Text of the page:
Donald Lambro

WASHINGTON -- This is the week when Americans gather together to express our gratitude to the Almighty for the blessings He has bestowed on this nation of inexhaustible abundance and freedom.

The pollsters tell us that Americans have never been more pessimistic about the country's direction, expressing deep disapproval of its leaders and institutions at all levels of government. And heaven knows we've got some troubles that have stretched our patience, from the Iraq war to a sharply polarized electorate whose political leaders can't seem to agree about anything on behalf of the common good.

Seen from the nation's capital, where politics is a blood sport fueled by nonstop bickering and backstabbing, things look pretty bleak. But public perceptions, shaped by a 24/7 news cycle that is overwhelmingly negative, can be misleading.

Go out into the country, and a very different picture emerges of the land we inhabit. Americans go to work each day to run our businesses, hospitals, nursing homes, schools, churches and charities and everything in between. They work very hard -- and the productivity data backs this up -- and usually without rancor, guile or complaint. The atmosphere at a typical luncheon gathering of Kiwanis or Rotary clubs, and other community civic organizations, is one of fellowship, charity and tolerance -- in sharp contrast to the poisonous, self-absorbed climate we experience in the capital.

So perhaps this Thanksgiving week provides an opportunity to take stock of what's right with our country, instead of just focusing on what's wrong.

Certainly the war in Iraq has taken a turn for the better, with the levels of terrorist violence and civic unrest down sharply as a result of the U.S. troop surge. No one knows how long this relative calm will last, but there are signs that life in Iraq is improving as a result of our efforts to strengthen a democratic government in the midst of a violent and volatile region. Iraqis refugees are returning home. More Iraqis are signing up for the military and police. Baghdad is a far more stable capital than it once was, setting the scene for progress and reconciliation among its many political factions. Most important, if the lull in the fighting lasts, it means that some of our troops will be coming home sooner rather than later.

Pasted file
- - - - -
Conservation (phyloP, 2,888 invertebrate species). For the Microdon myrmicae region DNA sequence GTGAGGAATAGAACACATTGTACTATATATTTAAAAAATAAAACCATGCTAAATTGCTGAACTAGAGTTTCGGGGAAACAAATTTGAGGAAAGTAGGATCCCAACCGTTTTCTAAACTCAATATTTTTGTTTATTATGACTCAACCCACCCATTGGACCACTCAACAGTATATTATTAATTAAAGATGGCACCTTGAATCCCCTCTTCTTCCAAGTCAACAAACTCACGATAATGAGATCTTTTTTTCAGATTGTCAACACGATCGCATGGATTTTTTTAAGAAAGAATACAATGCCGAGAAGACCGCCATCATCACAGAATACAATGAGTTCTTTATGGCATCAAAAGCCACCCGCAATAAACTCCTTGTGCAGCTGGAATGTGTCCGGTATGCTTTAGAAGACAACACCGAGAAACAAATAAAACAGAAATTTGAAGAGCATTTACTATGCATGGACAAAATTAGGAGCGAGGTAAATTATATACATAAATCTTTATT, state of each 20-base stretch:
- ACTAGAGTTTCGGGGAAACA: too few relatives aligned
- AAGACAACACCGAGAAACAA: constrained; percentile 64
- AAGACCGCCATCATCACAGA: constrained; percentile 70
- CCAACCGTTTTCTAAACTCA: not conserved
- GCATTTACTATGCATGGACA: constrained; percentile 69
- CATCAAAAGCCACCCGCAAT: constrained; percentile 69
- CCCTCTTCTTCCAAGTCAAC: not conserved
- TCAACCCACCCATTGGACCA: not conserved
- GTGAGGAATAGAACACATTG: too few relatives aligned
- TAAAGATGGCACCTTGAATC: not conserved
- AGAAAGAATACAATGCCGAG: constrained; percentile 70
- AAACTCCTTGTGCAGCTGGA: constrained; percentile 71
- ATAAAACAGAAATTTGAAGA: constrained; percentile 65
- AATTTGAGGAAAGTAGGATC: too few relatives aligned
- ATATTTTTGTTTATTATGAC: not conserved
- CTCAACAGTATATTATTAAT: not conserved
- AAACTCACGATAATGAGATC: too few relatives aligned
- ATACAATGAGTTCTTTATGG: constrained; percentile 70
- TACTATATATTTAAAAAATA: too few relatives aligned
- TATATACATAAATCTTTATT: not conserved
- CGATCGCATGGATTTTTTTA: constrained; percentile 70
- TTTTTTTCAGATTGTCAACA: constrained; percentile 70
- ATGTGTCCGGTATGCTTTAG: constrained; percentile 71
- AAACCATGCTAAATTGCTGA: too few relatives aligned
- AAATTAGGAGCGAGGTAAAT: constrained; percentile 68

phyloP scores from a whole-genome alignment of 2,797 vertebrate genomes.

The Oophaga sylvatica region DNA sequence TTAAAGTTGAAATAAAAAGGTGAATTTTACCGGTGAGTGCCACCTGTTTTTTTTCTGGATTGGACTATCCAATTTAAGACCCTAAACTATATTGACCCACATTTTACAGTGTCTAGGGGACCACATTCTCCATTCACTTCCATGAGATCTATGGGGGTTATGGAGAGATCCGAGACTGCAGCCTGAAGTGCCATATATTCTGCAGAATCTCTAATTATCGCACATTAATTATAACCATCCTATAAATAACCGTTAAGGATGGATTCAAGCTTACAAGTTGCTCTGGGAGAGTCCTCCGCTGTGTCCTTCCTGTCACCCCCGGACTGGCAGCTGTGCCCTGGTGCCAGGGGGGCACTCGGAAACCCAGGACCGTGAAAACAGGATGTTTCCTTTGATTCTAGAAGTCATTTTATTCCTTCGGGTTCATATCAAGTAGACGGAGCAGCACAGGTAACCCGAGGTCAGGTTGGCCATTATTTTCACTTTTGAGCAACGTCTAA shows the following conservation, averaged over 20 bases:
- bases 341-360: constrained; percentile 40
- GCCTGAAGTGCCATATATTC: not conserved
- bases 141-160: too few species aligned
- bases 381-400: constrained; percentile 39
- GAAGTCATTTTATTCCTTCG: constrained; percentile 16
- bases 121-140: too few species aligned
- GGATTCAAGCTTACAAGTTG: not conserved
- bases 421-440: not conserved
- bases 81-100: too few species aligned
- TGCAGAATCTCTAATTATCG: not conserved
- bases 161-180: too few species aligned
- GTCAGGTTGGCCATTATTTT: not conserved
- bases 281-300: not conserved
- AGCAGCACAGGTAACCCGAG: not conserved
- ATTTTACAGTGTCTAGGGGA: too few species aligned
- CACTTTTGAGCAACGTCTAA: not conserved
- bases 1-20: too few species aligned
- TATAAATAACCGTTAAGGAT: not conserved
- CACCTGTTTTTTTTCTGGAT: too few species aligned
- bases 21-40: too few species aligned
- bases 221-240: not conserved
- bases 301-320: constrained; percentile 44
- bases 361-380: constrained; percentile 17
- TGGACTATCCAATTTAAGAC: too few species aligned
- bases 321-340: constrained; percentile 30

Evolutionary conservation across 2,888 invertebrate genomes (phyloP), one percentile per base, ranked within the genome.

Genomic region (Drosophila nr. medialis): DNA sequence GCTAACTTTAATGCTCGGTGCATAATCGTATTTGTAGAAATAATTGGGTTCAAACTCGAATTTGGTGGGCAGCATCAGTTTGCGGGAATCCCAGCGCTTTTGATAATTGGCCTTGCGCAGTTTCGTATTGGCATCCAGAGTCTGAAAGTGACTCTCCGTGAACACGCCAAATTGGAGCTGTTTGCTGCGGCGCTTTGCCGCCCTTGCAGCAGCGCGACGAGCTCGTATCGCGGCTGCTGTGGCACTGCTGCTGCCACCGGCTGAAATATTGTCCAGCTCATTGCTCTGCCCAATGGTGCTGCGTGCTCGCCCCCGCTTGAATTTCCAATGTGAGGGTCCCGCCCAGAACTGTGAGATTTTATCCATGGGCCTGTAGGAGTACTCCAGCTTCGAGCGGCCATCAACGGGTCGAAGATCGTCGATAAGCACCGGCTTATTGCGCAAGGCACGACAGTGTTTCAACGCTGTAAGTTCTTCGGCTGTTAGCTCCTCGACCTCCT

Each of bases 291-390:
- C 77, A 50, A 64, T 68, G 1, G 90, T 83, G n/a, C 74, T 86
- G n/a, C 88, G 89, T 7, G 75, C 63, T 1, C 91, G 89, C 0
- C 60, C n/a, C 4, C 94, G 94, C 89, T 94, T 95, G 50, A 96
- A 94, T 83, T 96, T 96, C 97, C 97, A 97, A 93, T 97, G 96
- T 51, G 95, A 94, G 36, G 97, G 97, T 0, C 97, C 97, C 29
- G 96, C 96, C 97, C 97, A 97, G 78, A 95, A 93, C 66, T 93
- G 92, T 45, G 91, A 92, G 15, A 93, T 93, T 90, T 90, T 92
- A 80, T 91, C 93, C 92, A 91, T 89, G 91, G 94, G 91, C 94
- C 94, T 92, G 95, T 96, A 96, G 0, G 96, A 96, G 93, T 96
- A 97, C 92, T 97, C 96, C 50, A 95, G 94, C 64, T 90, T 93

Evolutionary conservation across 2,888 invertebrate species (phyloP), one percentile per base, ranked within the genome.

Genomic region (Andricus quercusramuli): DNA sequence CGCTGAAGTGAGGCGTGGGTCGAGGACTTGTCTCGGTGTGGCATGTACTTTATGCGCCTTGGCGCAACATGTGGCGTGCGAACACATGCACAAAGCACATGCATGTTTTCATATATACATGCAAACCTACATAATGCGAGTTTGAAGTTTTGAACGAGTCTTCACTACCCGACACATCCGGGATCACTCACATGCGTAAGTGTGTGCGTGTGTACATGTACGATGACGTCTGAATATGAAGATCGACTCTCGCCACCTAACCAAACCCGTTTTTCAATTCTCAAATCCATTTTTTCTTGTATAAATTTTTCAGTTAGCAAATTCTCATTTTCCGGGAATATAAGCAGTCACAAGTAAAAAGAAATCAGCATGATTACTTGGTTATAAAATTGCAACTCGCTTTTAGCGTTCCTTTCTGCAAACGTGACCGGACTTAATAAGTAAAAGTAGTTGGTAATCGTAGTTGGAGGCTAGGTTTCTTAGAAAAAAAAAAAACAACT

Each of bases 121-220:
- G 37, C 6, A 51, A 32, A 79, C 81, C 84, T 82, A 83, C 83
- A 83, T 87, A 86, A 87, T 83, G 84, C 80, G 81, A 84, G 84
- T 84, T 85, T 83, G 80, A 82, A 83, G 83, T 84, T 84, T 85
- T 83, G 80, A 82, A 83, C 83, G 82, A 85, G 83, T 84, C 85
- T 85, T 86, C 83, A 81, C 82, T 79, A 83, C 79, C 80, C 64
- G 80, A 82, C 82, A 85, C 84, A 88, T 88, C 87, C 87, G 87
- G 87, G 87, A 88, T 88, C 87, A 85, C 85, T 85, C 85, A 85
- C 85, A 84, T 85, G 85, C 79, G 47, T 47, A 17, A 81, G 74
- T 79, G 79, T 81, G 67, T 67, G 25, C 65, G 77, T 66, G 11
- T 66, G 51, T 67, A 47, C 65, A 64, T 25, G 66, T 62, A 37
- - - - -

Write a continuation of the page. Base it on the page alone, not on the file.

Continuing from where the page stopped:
Here at home, we are blessed with a full-employment economy where more Americans are working than at any other time in our history. Indeed, we have labor shortages in many sectors -- from health care to technology to agriculture.

In an increasingly competitive global marketplace, where economies like those of China and India are exploding with growth, we remain the largest and most affluent economy on the planet.

We aren't getting poorer we're growing wealthier by every possible measurement. Our gross domestic product, the measure of everything we produce each year, is now up to $14 trillion and rising.

Real wages are up and take-home pay on a per capita basis has risen over 12 percent since President Bush took office.

We aren't manufacturing less, as many believe. More U.S. products are rolling off our assembly lines than ever before and we sell more too, both here and abroad. True, we do it with fewer factory workers, but that makes us more competitive and thus more productive.

We worry about the federal debt and some say we need to raise taxes to bring it down, a proposal that would have disastrous consequences for our economy and future job creation.

In fact, federal tax revenues have been flowing into the U.S. Treasury at record levels, reducing the budget deficit faster than anyone predicted.

A few years ago, with the nation dealing with multiple disasters, from terrorist attacks to Hurricane Katrina, the deficit was headed toward $400 billion dollars. But the budget deficit fell to $162 billion in fiscal 2007 and the Congressional Budget Office says it will fall further next year.

Despite the problems of declining home sales and the credit crunch, 70 percent of Americans own their homes, more than at any time in our history. No other nation comes close to that level of home ownership.

More than 50 percent of Americans now own stocks either directly or through mutual funds -- a remarkable personal stake in the U.S. economy that is unmatched anywhere on the globe.

Americans are an impatient, get-the-job-done kind of people. It is one of our most endearing qualities. And it is usually our nature to be optimistic about the future. But now we have grown darkly pessimistic about where we are as a nation when there are good reasons to feel genuine enthusiasm about who we are, what we've done and what we can still accomplish in the years ahead.

America has its share of problems. What country doesn't? But there are also many reasons to give thanks that we live in a blessed republic that, with all its faults, remains a land of everlasting opportunity. This Thanksgiving Day, America is still, in Ronald Reagan's words, that "shining city on a hill."


Donald Lambro

Donald Lambro is chief political correspondent for The Washington Times.